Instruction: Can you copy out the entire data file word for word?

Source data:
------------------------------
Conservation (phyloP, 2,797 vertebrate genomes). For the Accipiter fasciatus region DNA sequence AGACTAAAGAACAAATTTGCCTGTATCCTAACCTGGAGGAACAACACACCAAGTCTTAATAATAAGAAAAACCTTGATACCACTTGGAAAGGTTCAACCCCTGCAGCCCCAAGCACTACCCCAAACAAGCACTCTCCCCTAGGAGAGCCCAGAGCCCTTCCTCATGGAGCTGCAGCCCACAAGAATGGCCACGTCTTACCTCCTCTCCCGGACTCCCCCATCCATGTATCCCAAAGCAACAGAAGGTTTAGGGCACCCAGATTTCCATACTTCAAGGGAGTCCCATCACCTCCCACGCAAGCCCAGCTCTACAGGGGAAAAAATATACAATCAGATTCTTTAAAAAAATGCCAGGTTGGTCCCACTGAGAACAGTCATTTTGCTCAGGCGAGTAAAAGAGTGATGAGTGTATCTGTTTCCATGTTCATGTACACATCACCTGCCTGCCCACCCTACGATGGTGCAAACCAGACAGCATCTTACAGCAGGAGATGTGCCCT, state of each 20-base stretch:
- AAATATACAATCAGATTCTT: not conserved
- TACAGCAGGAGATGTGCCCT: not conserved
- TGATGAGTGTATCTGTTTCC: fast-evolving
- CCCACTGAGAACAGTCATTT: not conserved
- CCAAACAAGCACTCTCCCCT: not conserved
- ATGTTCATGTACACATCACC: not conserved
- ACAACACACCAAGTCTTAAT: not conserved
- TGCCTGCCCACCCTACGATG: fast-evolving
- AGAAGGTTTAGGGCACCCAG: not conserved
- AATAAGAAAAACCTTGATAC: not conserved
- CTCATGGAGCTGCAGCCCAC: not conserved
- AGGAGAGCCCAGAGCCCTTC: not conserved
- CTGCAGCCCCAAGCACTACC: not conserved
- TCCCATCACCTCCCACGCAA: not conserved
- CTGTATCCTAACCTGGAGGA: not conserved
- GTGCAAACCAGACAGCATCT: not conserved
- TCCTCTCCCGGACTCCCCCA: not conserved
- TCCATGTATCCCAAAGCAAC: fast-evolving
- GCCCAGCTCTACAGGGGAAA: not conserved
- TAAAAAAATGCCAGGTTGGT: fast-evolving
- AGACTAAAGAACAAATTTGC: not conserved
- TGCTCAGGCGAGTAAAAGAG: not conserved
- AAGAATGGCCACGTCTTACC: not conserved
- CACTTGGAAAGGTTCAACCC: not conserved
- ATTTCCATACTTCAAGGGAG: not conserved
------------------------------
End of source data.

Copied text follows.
Conservation (phyloP, 2,797 vertebrate genomes). For the Accipiter fasciatus region DNA sequence AGACTAAAGAACAAATTTGCCTGTATCCTAACCTGGAGGAACAACACACCAAGTCTTAATAATAAGAAAAACCTTGATACCACTTGGAAAGGTTCAACCCCTGCAGCCCCAAGCACTACCCCAAACAAGCACTCTCCCCTAGGAGAGCCCAGAGCCCTTCCTCATGGAGCTGCAGCCCACAAGAATGGCCACGTCTTACCTCCTCTCCCGGACTCCCCCATCCATGTATCCCAAAGCAACAGAAGGTTTAGGGCACCCAGATTTCCATACTTCAAGGGAGTCCCATCACCTCCCACGCAAGCCCAGCTCTACAGGGGAAAAAATATACAATCAGATTCTTTAAAAAAATGCCAGGTTGGTCCCACTGAGAACAGTCATTTTGCTCAGGCGAGTAAAAGAGTGATGAGTGTATCTGTTTCCATGTTCATGTACACATCACCTGCCTGCCCACCCTACGATGGTGCAAACCAGACAGCATCTTACAGCAGGAGATGTGCCCT, state of each 20-base stretch:
- AAATATACAATCAGATTCTT: not conserved
- TACAGCAGGAGATGTGCCCT: not conserved
- TGATGAGTGTATCTGTTTCC: fast-evolving
- CCCACTGAGAACAGTCATTT: not conserved
- CCAAACAAGCACTCTCCCCT: not conserved
- ATGTTCATGTACACATCACC: not conserved
- ACAACACACCAAGTCTTAAT: not conserved
- TGCCTGCCCACCCTACGATG: fast-evolving
- AGAAGGTTTAGGGCACCCAG: not conserved
- AATAAGAAAAACCTTGATAC: not conserved
- CTCATGGAGCTGCAGCCCAC: not conserved
- AGGAGAGCCCAGAGCCCTTC: not conserved
- CTGCAGCCCCAAGCACTACC: not conserved
- TCCCATCACCTCCCACGCAA: not conserved
- CTGTATCCTAACCTGGAGGA: not conserved
- GTGCAAACCAGACAGCATCT: not conserved
- TCCTCTCCCGGACTCCCCCA: not conserved
- TCCATGTATCCCAAAGCAAC: fast-evolving
- GCCCAGCTCTACAGGGGAAA: not conserved
- TAAAAAAATGCCAGGTTGGT: fast-evolving
- AGACTAAAGAACAAATTTGC: not conserved
- TGCTCAGGCGAGTAAAAGAG: not conserved
- AAGAATGGCCACGTCTTACC: not conserved
- CACTTGGAAAGGTTCAACCC: not conserved
- ATTTCCATACTTCAAGGGAG: not conserved